Nigeria’s central bank issues draft guidelines for eNaira
eNaira, the proposed digital currency for Nigeria, has received a green signal from the country’s central financial institution, the Central Bank of Nigeria (CBN), in the form of preliminary guidelines for the upcoming currency.
The CBN has issued fresh guidelines in a sensitization document to all commercial banks in the country, outlining several features for the design and architecture of the central bank digital currency (CBDC).
Nigeria’s CBDC, named “Project Giant”, will be pegged at the value of naira.
The sensitization document suggests that Nigeria’s CBDC will function in accordance with a Know Your Customer (AML/KYC) system and a tiered Anti-Money Laundering structure, having different transaction limits.
The bottom of the KYC/AML pyramid will mainly be composed of unbanked citizens for whom providing their national identity-linked contact numbers will be mandatory for bank verification. For this category, the daily transaction would be limited to 50,000 naira (roughly $120).
Depending on the number of KYC/AML steps completed, the second and third tiers would be citizens with bank accounts. Daily transactions for these categories would be limited to 200,000 naira ($487) and 1 million naira ($2,438), respectively.
As per the document, a physical AML/KYC verification process would be mandated for tier three users, in addition to the national identity-linked contact numbers verification process.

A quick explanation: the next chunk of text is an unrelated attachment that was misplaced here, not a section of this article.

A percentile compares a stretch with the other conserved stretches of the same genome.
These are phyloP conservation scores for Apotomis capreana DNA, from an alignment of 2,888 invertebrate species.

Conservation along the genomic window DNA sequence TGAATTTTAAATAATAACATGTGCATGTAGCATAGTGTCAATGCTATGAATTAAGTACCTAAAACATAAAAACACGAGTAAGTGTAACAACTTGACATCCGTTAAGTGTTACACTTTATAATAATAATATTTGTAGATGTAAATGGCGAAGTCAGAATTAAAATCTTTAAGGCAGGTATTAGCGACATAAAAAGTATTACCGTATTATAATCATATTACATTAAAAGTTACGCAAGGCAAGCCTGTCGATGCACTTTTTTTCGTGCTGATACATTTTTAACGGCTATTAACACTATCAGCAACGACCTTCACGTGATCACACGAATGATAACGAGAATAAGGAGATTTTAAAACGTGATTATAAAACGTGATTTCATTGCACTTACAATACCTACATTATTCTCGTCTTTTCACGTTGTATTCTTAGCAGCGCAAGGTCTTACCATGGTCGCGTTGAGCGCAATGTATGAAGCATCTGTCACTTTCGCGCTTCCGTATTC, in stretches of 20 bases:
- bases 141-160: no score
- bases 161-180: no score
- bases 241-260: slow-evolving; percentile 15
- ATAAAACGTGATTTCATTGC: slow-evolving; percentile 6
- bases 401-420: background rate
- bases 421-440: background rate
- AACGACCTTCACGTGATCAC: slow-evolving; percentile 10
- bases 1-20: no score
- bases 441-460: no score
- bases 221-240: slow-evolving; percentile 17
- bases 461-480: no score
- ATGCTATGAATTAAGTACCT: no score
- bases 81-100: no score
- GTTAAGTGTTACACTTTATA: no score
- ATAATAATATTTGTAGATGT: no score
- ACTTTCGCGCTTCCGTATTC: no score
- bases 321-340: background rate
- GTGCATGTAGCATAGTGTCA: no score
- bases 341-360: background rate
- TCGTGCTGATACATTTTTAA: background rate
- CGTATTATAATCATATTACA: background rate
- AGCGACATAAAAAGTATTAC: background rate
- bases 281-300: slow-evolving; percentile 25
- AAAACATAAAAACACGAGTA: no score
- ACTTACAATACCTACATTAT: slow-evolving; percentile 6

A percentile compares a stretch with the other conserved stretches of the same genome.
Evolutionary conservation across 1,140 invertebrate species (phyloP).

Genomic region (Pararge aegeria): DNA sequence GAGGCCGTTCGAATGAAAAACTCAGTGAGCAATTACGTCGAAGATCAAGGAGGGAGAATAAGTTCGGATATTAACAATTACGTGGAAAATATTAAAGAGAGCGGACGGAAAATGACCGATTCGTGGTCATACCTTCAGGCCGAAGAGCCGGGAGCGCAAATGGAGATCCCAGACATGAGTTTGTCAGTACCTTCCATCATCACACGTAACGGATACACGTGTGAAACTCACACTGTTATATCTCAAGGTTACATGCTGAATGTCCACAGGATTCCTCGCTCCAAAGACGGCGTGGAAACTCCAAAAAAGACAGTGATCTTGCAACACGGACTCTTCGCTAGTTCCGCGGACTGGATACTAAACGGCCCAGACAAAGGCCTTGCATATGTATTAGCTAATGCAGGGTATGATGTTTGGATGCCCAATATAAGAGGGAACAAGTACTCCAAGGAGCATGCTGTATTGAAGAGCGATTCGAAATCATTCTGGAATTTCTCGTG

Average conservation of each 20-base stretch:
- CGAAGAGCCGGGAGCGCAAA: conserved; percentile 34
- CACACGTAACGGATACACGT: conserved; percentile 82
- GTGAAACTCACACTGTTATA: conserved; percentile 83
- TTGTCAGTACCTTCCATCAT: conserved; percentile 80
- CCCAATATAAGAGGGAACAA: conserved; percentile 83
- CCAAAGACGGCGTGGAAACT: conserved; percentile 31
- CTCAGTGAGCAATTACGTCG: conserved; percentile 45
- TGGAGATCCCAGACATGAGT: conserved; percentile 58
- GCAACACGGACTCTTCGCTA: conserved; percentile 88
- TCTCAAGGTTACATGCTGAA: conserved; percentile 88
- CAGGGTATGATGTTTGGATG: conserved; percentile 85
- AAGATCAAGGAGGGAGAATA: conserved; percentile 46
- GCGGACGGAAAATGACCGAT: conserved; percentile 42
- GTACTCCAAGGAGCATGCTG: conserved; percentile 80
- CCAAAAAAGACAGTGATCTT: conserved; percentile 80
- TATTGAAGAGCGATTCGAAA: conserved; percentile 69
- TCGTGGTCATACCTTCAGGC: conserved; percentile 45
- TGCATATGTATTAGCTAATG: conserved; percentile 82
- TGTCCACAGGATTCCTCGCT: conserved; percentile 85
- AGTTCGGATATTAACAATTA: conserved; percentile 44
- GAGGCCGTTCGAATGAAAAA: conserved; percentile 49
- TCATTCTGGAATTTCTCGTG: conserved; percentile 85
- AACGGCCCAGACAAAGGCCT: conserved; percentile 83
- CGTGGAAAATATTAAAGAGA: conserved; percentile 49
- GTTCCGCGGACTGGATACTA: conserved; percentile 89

According to reports, eNaira will not be an interest-bearing currency, although talks are around that it would offer parity of value. The currency will run alongside Nigeria’s fiat currency with CBN as the central organization responsible for issuance, distribution and redemption of the eNaira. CBN would also look after its management functions.
Users under the merchants’ category would be allowed for a daily limit of transactions not exceeding the 1 million-naira limit but for sending money to other bank accounts; they wouldn’t be bound to observe any additional restrictions.
In fact, CBN is aimed at ensuring seamless transfers between bank accounts and eNaira wallets with nil fees for several types of transactions. Its zero-fee structure is likely to incentivize the adoption of digital wallets.
The CBN document sent to commercial banks has also offered procedures for international money transfer operators (IMTO) and eNaira’s plans of integrating with the central bank’s forex control policies.
As of now, CBN would oversee the provision of collateralized eNaira credit to IMTOs through their banking partners across the country. An alternative option to this is that the CBN would pre-fund IMTO accounts. However, this method might accompany significant exchange fluctuation risks.
CBN has also offered a third option that involves eNaira operation in the current forex architecture, where overseas remittance is slated to be cashed out in CBDC by the beneficiary in Nigeria.
The eNaira project is scheduled to pilot in October, according to confirmation by the CBN. The country’s communications minister had said in June that CBN’s pilot project reflected the government’s efforts in driving blockchain adoption as an integral part of digital innovation in Nigeria.